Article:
Urinary markers of kidney injury and kidney function decline in HIV-infected women

Michael G. Shlipak, Rebecca Scherzer, Alison Gump Abraham, Phyllis C. Tien, Carl Grunfeld, Carmen A. Peralta, Prasad Devarajan, Michael Bennett, Anthony W. Butch, Kathryn Anastos, Mardge H. Cohen, Marek Nowicki, Anjali Sharma, Mary A. Young, Mark J. Sarnak, Chirag Parikh

Research output: Contribution to journalArticle

Abstract

Objective: HIV-infected persons have substantially higher risk of kidney failure than persons without HIV, but serum creatinine levels are insensitive for detecting declining kidney function. We hypothesized that urine markers of kidney injury would be associated with declining kidney function among HIV-infected women. Methods: In the Women's Interagency HIV Study, we measured concentrations of albumin-to-creatinine ratio, interleukin-18 (IL-18), kidney injury marker-1 (KIM-1), and neutrophil gelatinase-associated lipocalin from stored urine among 908 HIV-infected and 289 HIV-uninfected participants. Primary analyses used cystatin C-based estimated glomerular filtration rate (CKD-EPI eGFRcys) as the outcome, measured at baseline and 2 follow-up visits over 8 years; secondary analyses used creatinine (CKD-EPI eGFRcr). Each urine biomarker was categorized into tertiles, and kidney decline was modeled with both continuous and dichotomized outcomes. Results: Compared with the lowest tertiles, the highest tertiles of albumin-to-creatinine ratio (20.15 mL/min per 1.73 m2, P <0.0001), IL-18 (20.09 mL/min per 1.73 m2, P <0.0001) and KIM-1 (20.06 mL/min per 1.73 m2, P <0.001) were independently associated with faster eGFRcys decline after multivariate adjustment including all 3 biomarkers among HIV-infected women. Among these biomarkers, only IL-18 was associated with each dichotomized eGFRcys outcome: ≥3% (relative risk = 1.40; 95% confidence interval: 1.04 to 1.89); ≥5% (1.88; 1.30 to 2.71); and ≥10% (2.16; 1.20 to 3.88) for the highest versus lowest tertile. In alternative models using eGFRcr, the high tertile of KIM-1 had independent associations with 5% (1.71; 1.25 to 2.33) and 10% (1.78; 1.07 to 2.96) decline, and the high IL-18 tertile with 10% decline (1.97; 1.00 to 3.87). Conclusions: Among HIV-infected women in the Women's Inter-agency HIV Study cohort, novel urine markers of kidney injury detect risk for subsequent declines in kidney function.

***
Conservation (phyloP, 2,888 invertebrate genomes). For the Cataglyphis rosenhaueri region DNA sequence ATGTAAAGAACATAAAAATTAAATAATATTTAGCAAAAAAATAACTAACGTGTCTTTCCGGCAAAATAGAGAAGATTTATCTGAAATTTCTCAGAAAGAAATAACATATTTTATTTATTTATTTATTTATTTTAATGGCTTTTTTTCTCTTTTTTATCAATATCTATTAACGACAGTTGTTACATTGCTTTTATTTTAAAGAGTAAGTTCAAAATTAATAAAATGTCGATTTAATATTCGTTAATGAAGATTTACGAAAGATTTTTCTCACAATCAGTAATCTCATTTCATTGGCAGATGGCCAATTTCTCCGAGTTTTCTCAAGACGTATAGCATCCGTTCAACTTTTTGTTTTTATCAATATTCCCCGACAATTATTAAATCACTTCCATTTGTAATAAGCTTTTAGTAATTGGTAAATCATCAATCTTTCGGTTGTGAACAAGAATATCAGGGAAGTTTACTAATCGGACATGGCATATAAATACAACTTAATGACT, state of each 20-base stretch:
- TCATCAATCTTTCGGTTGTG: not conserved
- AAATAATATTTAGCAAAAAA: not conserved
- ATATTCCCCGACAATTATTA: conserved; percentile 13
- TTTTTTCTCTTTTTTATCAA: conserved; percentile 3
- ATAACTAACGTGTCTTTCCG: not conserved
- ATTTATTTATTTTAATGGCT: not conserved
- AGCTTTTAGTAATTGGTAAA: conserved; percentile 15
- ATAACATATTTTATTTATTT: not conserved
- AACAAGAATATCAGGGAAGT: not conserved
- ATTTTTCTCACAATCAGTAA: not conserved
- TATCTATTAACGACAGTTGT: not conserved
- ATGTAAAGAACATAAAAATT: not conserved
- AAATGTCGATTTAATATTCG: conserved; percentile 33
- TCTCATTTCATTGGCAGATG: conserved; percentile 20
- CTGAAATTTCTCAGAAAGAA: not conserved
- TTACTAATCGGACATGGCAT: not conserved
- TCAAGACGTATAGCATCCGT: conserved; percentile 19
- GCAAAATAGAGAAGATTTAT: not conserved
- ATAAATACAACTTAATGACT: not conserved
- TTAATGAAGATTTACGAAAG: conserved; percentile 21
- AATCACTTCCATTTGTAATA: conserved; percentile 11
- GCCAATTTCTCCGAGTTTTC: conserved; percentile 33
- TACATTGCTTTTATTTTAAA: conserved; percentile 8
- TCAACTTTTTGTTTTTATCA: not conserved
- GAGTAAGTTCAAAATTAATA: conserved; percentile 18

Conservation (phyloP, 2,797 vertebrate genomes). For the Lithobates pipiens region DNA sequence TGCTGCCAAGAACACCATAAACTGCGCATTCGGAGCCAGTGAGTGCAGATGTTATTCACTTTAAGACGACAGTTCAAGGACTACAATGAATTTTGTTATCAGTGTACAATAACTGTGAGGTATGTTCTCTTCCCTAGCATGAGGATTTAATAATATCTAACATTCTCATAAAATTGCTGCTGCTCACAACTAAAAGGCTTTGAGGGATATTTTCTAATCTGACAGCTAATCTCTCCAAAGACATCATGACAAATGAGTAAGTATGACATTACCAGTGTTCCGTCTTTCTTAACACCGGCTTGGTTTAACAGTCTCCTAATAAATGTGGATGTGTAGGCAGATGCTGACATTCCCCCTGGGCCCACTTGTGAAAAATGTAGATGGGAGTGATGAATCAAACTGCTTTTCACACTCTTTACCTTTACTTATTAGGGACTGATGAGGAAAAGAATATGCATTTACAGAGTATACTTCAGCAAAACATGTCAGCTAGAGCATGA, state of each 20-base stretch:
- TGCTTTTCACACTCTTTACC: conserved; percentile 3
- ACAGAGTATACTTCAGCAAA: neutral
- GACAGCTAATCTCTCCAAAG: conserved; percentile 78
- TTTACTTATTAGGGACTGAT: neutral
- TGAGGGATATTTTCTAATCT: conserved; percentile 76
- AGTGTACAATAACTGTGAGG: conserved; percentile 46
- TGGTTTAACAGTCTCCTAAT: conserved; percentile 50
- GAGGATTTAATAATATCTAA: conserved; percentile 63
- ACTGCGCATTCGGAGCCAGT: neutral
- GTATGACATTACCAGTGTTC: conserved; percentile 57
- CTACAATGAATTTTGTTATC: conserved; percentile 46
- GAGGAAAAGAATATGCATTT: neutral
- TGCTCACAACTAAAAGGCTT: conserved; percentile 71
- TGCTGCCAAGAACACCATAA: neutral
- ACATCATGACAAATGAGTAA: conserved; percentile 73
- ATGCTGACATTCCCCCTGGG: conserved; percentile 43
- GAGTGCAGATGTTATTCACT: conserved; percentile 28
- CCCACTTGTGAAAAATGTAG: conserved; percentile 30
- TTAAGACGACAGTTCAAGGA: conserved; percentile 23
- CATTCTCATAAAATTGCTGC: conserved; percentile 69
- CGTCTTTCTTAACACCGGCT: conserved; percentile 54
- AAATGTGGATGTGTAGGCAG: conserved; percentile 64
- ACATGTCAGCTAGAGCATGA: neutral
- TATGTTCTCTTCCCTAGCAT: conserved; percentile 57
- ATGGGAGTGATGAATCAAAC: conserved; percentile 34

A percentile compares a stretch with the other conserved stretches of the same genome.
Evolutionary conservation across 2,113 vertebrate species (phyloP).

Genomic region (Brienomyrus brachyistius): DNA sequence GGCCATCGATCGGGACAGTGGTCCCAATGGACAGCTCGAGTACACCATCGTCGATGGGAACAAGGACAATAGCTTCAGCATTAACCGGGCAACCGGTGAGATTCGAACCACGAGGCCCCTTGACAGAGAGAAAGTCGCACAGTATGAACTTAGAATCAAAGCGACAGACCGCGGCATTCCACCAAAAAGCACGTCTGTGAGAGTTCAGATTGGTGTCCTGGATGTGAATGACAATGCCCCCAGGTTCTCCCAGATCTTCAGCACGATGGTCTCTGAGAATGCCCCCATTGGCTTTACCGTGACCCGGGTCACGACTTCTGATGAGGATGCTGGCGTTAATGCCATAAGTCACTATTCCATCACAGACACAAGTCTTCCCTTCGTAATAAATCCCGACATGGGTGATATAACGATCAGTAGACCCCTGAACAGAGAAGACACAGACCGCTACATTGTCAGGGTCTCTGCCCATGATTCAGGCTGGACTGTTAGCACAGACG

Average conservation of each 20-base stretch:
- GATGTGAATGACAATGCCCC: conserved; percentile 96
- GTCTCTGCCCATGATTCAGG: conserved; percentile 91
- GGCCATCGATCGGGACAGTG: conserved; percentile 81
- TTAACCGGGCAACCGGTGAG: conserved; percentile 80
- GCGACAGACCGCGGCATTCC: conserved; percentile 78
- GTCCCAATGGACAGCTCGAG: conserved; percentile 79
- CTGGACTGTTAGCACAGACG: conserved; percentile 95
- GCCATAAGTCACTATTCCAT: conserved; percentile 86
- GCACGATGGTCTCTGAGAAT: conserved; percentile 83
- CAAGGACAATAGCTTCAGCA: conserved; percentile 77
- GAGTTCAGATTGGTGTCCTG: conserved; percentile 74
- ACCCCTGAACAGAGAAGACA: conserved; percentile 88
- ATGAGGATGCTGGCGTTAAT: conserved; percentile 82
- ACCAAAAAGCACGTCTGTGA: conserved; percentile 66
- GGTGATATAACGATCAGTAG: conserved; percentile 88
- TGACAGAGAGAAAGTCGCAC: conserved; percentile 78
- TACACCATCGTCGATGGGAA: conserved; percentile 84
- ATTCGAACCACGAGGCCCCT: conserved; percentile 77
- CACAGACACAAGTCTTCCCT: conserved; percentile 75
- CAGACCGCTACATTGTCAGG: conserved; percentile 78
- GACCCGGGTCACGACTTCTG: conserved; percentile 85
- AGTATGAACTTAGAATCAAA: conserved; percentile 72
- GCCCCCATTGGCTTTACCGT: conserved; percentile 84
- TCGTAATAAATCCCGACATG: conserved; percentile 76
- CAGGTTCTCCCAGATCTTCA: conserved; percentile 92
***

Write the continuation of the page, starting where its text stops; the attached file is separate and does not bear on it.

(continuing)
Original languageEnglish (US)
Pages (from-to)565-573
Number of pages9
JournalJournal of Acquired Immune Deficiency Syndromes
Volume61
Issue number5
DOIs
StatePublished - Dec 15 2012

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HIV
Kidney
Wounds and Injuries
Interleukin-18
Creatinine
Urine
Biomarkers
Albumins
Cystatin C
Glomerular Filtration Rate
Renal Insufficiency
Cohort Studies
Confidence Intervals
Serum

Keywords

  • Albumin-to-creatinine ratio
  • Cystatin C
  • HIV
  • IL-18
  • Kidney injury
  • KIM-1
  • NGAL

ASJC Scopus subject areas

  • Infectious Diseases
  • Pharmacology (medical)
  • Medicine(all)

Cite this

Urinary markers of kidney injury and kidney function decline in HIV-infected women. / Shlipak, Michael G.; Scherzer, Rebecca; Abraham, Alison Gump; Tien, Phyllis C.; Grunfeld, Carl; Peralta, Carmen A.; Devarajan, Prasad; Bennett, Michael; Butch, Anthony W.; Anastos, Kathryn; Cohen, Mardge H.; Nowicki, Marek; Sharma, Anjali; Young, Mary A.; Sarnak, Mark J.; Parikh, Chirag.

In: Journal of Acquired Immune Deficiency Syndromes, Vol. 61, No. 5, 15.12.2012, p. 565-573.

Research output: Contribution to journalArticle

Shlipak, MG, Scherzer, R, Abraham, AG, Tien, PC, Grunfeld, C, Peralta, CA, Devarajan, P, Bennett, M, Butch, AW, Anastos, K, Cohen, MH, Nowicki, M, Sharma, A, Young, MA, Sarnak, MJ & Parikh, C 2012, 'Urinary markers of kidney injury and kidney function decline in HIV-infected women', Journal of Acquired Immune Deficiency Syndromes, vol. 61, no. 5, pp. 565-573. https://doi.org/10.1097/QAI.0b013e3182737706
Shlipak, Michael G. ; Scherzer, Rebecca ; Abraham, Alison Gump ; Tien, Phyllis C. ; Grunfeld, Carl ; Peralta, Carmen A. ; Devarajan, Prasad ; Bennett, Michael ; Butch, Anthony W. ; Anastos, Kathryn ; Cohen, Mardge H. ; Nowicki, Marek ; Sharma, Anjali ; Young, Mary A. ; Sarnak, Mark J. ; Parikh, Chirag. / Urinary markers of kidney injury and kidney function decline in HIV-infected women. In: Journal of Acquired Immune Deficiency Syndromes. 2012 ; Vol. 61, No. 5. pp. 565-573.
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T1 - Urinary markers of kidney injury and kidney function decline in HIV-infected women